FDA Approves BOTOX® (onabotulinumtoxinA) for Pediatric Patients with Lower Limb Spasticity, Excluding Spasticity Caused by Cerebral Palsy
"Lower limb spasticity can impact many aspects of a child's life and have a drastic influence on their overall development and quality of life," said
The approved recommended dose per treatment session is 4 Units per kilogram to 8 Units per kilogram divided among affected muscles of the lower limb. The total dose per treatment session in the lower limb should not exceed 8 Units per kilogram or 300 Units, whichever is lower. When treating both lower limbs or upper and lower limbs in combination, the total dose in pediatric patients should not exceed 10 Units per kilogram body weight or 340 Units, whichever is lower, in a 3-month interval.
"Pediatric lower limb spasticity inhibits normal muscular movement and function and can result in delayed or impaired motor development, as well as difficulty with posture and positioning," said
BOTOX® (onabotulinumtoxinA) Important Information
BOTOX® is a prescription medicine that is injected into muscles and used:
- to treat increased muscle stiffness in children 2 to 17 years of age with upper limb spasticity
- to treat increased muscle stiffness in children 2 to 17 years of age with lower limb spasticity, excluding spasticity caused by cerebral palsy
- to treat certain types of eye muscle problems (strabismus) or abnormal spasm of the eyelids (blepharospasm) in people 12 years and older
It is not known whether BOTOX® is safe or effective for other types of muscle spasms.
IMPORTANT SAFETY INFORMATION
BOTOX® may cause serious side effects that can be life threatening. Get medical help right away if you have any of these problems any time (hours to weeks) after injection of BOTOX®:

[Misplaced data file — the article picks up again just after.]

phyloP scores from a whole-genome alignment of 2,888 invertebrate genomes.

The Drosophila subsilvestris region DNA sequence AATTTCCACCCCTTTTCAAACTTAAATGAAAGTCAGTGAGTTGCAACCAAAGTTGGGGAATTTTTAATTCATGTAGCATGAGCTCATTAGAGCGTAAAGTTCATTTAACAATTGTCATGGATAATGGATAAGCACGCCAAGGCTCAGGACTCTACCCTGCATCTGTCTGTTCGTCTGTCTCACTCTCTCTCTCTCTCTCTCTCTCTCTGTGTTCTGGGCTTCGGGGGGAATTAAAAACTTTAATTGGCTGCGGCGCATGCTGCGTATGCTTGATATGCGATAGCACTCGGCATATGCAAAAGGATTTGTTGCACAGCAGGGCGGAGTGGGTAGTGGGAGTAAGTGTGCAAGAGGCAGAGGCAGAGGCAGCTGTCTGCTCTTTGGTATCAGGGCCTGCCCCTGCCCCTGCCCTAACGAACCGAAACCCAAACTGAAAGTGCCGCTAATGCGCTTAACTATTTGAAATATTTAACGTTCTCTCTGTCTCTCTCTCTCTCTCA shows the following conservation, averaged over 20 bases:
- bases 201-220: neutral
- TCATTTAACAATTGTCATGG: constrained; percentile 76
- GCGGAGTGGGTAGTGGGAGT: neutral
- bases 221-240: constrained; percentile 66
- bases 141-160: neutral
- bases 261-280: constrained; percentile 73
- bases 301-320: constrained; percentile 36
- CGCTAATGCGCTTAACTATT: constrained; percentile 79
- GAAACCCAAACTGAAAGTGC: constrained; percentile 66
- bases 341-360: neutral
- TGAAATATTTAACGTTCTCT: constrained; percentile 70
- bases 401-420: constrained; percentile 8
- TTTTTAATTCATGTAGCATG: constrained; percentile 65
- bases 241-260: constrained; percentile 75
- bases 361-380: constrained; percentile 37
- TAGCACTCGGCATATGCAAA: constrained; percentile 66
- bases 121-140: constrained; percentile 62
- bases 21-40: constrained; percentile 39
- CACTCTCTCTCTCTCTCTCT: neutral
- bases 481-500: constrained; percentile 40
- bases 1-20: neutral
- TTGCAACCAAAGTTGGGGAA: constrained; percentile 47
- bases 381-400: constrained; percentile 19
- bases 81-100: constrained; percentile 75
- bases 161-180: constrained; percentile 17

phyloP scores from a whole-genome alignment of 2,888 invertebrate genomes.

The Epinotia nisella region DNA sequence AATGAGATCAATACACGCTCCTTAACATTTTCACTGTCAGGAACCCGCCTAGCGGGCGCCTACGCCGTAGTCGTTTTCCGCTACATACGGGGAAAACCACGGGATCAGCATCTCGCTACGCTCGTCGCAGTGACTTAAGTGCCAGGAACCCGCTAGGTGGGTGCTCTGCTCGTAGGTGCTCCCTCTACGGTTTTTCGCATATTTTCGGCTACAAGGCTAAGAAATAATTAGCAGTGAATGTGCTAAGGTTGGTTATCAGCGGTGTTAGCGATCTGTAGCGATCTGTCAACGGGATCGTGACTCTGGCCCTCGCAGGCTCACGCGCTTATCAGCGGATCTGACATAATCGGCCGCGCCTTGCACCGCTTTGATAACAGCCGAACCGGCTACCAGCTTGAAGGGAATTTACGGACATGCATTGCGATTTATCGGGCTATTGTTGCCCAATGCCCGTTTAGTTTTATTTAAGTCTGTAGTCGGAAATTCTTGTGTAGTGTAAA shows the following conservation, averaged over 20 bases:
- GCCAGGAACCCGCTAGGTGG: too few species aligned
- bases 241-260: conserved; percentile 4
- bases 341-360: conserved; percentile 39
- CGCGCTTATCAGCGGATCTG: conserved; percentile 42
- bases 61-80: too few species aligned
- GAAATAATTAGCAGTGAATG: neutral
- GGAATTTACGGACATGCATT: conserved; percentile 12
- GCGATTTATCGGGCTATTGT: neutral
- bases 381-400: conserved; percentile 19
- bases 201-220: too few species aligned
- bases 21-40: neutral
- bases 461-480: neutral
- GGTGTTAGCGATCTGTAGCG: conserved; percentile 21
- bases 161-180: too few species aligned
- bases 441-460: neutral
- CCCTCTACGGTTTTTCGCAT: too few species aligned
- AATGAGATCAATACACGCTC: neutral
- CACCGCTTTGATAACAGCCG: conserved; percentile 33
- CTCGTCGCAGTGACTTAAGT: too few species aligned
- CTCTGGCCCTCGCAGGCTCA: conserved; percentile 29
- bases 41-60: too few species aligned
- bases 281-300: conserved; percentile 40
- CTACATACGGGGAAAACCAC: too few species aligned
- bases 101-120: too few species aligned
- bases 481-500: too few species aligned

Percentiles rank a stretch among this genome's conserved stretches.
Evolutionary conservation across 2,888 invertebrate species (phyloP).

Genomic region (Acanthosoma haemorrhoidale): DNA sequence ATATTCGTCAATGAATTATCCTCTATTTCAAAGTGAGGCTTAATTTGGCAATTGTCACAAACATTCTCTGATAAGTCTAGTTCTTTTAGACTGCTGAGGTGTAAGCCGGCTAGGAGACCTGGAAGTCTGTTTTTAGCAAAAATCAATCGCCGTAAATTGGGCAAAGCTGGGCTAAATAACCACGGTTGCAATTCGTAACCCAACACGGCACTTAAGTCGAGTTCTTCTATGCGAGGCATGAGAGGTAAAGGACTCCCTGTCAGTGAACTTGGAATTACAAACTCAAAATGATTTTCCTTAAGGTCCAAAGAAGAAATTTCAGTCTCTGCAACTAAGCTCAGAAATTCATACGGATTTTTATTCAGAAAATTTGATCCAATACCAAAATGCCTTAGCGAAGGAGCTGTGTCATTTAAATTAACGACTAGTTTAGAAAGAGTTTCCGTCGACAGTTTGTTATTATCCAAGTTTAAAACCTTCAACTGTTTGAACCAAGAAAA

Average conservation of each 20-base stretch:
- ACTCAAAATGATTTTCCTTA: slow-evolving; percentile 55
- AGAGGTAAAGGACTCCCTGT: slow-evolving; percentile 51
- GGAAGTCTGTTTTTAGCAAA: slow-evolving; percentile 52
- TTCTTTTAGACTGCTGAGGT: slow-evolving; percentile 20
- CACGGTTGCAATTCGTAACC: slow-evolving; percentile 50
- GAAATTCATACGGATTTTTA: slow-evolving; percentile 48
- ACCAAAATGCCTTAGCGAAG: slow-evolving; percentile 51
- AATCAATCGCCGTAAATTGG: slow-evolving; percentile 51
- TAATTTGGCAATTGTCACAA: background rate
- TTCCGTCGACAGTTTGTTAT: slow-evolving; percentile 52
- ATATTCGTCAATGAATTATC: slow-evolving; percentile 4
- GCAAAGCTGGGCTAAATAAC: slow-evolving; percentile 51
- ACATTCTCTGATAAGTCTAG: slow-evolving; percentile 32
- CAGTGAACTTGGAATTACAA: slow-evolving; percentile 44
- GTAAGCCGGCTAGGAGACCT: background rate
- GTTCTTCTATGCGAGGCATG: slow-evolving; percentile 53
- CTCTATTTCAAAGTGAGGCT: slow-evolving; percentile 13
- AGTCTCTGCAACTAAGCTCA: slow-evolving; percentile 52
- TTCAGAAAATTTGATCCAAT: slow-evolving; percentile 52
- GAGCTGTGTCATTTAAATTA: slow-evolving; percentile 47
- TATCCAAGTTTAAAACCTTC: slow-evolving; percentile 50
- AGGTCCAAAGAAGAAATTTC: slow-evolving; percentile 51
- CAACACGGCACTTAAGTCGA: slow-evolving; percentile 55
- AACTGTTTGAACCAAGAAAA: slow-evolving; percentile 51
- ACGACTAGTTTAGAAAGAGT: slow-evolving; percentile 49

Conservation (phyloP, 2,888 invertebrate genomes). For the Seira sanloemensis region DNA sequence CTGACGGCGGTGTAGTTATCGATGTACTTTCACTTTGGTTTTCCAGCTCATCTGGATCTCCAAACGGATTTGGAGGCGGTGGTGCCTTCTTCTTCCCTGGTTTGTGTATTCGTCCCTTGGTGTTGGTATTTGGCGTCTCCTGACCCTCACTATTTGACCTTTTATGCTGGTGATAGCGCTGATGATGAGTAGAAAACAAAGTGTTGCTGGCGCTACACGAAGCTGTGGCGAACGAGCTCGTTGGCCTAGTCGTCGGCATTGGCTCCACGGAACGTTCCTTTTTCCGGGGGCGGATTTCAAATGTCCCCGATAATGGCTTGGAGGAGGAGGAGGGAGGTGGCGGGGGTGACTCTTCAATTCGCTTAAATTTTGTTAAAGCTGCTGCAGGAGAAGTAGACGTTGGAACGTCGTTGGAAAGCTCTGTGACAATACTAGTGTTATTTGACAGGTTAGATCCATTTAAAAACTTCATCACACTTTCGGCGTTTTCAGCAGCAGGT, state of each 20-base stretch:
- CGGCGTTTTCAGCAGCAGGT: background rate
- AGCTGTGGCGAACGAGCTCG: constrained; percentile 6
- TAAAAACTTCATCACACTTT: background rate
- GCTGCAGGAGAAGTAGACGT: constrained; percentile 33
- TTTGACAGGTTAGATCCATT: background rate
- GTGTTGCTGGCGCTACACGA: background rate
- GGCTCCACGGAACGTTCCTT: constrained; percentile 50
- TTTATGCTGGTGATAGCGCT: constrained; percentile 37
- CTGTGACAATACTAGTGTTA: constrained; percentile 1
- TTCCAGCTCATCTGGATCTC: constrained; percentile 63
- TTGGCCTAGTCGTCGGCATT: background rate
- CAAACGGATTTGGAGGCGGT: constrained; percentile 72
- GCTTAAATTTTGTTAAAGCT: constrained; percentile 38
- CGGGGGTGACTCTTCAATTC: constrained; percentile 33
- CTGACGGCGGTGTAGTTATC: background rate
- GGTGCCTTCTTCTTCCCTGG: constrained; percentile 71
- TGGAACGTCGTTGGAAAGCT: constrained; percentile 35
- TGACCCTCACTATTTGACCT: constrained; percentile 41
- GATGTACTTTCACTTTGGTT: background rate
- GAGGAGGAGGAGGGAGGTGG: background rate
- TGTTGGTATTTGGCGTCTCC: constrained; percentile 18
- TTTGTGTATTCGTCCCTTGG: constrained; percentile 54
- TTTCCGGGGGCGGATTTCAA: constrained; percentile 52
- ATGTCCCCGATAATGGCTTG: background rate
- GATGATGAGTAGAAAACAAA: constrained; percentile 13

- Problems swallowing, speaking, or breathing, due to weakening of associated muscles, can be severe and result in loss of life. You are at the highest risk if these problems are pre-existing before injection. Swallowing problems may last for several months.
- Spread of toxin effects. The effect of botulinum toxin may affect areas away from the injection site and cause serious symptoms including: loss of strength and all-over muscle weakness, double vision, blurred vision and drooping eyelids, hoarseness or change or loss of voice, trouble saying words clearly, loss of bladder control, trouble breathing, and trouble swallowing.
There has not been a confirmed serious case of spread of toxin effect away from the injection site when BOTOX® has been used at the recommended dose to treat blepharospasm or strabismus.
BOTOX® may cause loss of strength or general muscle weakness, vision problems, or dizziness within hours to weeks of taking BOTOX®. If this happens, do not drive a car, operate machinery, or do other dangerous activities.
Do not receive BOTOX® if you: are allergic to any of the ingredients in BOTOX® (see Medication Guide for ingredients); had an allergic reaction to any other botulinum toxin product such as Myobloc® (rimabotulinumtoxinB), Dysport® (abobotulinumtoxinA), or Xeomin® (incobotulinumtoxinA); have a skin infection at the planned injection site.